A jet engine is a gas turbine engine. A jet engine develops thrust by accelerating a relatively small mass of air to very high velocity, as opposed to a propeller, which develops thrust by accelerating a much larger mass of air to a much slower velocity.
Piston and gas turbine engines are internal combustion engines and have a similar basic cycle of operation; that is, induction, compression, combustion, expansion, and exhaust. Air is taken in and compressed, and fuel is injected and burned. The hot gases then expand and supply a surplus of power over that required for compression and are finally exhausted. In both piston and jet engines, the efficiency of the cycle is improved by increasing the volume of air taken in and the compression ratio.
Part of the expansion of the burned gases takes place in the turbine section of the jet engine providing the necessary power to drive the compressor, while the remainder of the expansion takes place in the nozzle of the tail pipe in order to accelerate the gas to a high velocity jet thereby producing thrust. [Figure 15-1]
In theory, the jet engine is simpler and more directly converts thermal energy (the burning and expansion of gases) into mechanical energy (thrust). The piston or reciprocating engine, with all of its moving parts, must convert the thermal energy into mechanical energy and then finally into thrust by rotating a propeller.
One of the advantages of the jet engine over the piston engine is the jet engine’s capability of producing much greater amounts of thrust horsepower at the high altitudes and high speeds. In fact, turbojet engine efficiency increases with altitude and speed.
Although the propeller-driven airplane is not nearly as efficient as the jet, particularly at the higher altitudes and cruising speeds required in modern aviation, one of the few advantages the propeller-driven airplane has over the jet is that maximum thrust is available almost at the start of the takeoff roll. Initial thrust output of the jet engine on takeoff is relatively lower and does not reach peak efficiency until the higher speeds. The fanjet or turbofan engine was developed to help compensate for this problem and is, in effect, a compromise between the pure jet engine (turbojet) and the propeller engine.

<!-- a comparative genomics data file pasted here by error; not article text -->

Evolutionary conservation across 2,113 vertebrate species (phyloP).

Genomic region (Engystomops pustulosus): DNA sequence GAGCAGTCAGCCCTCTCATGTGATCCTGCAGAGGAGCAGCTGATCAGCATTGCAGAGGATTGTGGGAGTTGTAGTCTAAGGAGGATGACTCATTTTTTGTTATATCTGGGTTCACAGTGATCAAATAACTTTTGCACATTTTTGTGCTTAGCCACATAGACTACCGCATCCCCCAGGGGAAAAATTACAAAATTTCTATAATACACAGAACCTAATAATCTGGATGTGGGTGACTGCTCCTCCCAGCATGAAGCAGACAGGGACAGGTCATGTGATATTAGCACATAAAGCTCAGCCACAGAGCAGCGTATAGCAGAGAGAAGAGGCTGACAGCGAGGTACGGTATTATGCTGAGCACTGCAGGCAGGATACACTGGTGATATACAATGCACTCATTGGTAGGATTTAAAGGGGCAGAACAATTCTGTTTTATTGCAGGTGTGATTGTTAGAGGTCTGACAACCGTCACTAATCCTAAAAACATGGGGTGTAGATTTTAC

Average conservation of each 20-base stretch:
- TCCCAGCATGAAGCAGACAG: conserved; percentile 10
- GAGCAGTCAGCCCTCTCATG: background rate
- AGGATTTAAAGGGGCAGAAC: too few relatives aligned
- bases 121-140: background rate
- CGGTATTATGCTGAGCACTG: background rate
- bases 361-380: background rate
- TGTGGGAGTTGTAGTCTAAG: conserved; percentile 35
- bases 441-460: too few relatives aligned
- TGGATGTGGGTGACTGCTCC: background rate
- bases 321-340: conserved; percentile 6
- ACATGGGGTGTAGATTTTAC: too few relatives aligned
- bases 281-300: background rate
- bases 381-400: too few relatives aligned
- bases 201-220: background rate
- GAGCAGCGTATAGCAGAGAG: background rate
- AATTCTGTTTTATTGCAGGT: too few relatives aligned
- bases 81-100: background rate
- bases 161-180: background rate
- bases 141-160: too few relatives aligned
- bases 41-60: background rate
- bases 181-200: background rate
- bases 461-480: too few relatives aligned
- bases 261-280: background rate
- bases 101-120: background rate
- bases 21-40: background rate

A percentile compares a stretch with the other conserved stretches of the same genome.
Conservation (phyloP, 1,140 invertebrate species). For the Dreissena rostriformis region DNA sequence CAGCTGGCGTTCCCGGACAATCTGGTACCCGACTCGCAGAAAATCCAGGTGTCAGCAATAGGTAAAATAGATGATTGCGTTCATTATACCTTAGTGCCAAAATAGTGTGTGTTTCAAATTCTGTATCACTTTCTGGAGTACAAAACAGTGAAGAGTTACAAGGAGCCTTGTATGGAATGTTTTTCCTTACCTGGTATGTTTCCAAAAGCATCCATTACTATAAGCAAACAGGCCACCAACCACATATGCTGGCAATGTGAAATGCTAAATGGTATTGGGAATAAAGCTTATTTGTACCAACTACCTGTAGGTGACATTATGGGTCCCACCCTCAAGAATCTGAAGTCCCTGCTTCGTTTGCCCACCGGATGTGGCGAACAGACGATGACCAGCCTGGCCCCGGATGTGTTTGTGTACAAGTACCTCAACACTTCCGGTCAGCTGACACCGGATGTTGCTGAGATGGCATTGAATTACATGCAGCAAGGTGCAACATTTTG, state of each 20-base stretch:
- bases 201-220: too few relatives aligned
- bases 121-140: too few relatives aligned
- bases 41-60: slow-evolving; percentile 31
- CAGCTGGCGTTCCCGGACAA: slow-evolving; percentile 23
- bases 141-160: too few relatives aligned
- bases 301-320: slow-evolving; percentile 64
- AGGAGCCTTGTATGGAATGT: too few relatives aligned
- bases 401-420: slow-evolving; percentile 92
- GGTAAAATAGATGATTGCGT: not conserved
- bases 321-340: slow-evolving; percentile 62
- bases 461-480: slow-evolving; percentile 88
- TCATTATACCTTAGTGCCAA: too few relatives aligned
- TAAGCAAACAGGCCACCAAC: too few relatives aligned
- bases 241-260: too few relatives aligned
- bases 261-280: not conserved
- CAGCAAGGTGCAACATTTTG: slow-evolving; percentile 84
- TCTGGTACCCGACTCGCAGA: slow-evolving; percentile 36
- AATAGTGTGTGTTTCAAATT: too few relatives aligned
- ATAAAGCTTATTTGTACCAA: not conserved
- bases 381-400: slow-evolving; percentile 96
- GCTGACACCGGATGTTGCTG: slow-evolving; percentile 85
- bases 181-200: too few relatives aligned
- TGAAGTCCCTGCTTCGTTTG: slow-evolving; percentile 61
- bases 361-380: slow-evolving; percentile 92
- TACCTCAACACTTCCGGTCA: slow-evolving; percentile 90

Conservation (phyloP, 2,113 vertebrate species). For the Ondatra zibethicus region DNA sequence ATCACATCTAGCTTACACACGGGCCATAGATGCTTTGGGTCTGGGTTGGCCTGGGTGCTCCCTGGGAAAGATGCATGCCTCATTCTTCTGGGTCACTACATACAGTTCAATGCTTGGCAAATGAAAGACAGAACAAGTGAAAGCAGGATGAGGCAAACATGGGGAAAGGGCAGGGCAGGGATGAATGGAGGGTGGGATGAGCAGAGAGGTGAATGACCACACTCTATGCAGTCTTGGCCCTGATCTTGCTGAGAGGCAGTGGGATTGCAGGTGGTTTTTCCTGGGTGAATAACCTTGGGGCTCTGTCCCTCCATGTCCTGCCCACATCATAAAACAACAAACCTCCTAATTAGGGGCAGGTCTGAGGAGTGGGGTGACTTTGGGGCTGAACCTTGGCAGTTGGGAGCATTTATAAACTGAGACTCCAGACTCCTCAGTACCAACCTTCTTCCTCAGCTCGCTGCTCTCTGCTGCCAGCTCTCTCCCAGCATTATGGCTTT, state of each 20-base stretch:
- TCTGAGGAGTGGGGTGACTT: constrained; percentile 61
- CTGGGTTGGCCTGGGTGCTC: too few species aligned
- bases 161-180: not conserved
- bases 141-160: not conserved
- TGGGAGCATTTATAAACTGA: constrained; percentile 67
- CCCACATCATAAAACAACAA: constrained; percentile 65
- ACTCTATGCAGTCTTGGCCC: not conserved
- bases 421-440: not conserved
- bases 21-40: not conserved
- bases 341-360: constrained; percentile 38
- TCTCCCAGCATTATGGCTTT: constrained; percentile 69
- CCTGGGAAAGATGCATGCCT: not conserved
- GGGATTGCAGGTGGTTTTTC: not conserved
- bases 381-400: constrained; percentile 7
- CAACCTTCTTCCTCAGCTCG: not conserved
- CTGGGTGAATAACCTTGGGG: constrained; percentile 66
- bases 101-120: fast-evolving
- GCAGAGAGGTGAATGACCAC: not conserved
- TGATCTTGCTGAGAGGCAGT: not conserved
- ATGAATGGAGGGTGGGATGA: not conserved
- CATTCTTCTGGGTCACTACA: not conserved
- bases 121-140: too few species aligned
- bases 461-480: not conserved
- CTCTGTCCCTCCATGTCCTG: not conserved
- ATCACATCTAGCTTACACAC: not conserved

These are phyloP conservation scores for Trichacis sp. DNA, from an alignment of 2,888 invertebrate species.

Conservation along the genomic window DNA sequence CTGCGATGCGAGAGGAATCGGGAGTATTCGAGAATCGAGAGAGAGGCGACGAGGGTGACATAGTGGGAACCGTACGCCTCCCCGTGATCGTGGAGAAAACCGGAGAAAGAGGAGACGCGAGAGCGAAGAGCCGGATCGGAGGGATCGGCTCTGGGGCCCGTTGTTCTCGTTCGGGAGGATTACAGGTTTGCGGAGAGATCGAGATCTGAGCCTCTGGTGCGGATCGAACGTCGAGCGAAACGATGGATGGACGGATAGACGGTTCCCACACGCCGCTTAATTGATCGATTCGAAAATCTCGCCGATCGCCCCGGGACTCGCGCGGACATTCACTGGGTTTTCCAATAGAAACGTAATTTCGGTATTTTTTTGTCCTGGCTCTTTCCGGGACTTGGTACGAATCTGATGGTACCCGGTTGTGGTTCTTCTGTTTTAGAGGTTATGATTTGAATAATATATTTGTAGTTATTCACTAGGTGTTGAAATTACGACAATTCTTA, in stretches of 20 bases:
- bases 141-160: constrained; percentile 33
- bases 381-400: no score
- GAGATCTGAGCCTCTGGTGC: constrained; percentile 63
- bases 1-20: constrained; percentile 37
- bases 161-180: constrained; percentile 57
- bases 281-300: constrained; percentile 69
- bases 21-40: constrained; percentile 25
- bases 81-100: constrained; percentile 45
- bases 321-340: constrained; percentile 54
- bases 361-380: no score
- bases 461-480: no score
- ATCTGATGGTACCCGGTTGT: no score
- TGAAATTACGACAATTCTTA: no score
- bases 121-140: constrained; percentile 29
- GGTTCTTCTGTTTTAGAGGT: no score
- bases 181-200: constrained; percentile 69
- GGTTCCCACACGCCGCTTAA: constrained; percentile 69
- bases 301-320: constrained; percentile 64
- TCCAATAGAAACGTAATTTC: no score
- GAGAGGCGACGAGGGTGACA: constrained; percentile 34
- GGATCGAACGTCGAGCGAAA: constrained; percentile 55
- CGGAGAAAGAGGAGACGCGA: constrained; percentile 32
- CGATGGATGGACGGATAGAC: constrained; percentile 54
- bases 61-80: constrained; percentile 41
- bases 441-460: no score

Like other gas turbine engines, the heart of the turbofan engine is the gas generator—the part of the engine that produces the hot, high-velocity gases. Similar to turboprops, turbofans have a low-pressure turbine section that uses most of the energy produced by the gas generator. The low pressure turbine is mounted on a concentric shaft that passes through the hollow shaft of the gas generator, connecting it to a ducted fan at the front of the engine. [Figure 15-2]
Air enters the engine, passes through the fan, and splits into two separate paths. Some of it flows around—bypasses the engine core, hence its name, bypass air. The air drawn into the engine for the gas generator is the core airflow. The amount of air that bypasses the core compared to the amount drawn into the gas generator determines a turbofan’s bypass ratio. Turbofans efficiently convert fuel into thrust because they produce low-pressure energy spread over a large fan disk area. While a turbojet engine uses the entire gas generator’s output to produce thrust in the form of a high-velocity exhaust gas jet, cool, low-velocity bypass air produces between 30 percent and 70 percent of the thrust produced by a turbofan engine.
The fan-jet concept increases the total thrust of the jet engine, particularly at the lower speeds and altitudes. Although efficiency at the higher altitudes is lost (turbofan engines are subject to a large lapse in thrust with increasing altitude), the turbofan engine increases acceleration, decreases the takeoff roll, improves initial climb performance, and often has the effect of decreasing specific fuel consumption. Specific fuel consumption is a ratio of the fuel used by an engine and the amount of thrust it produces.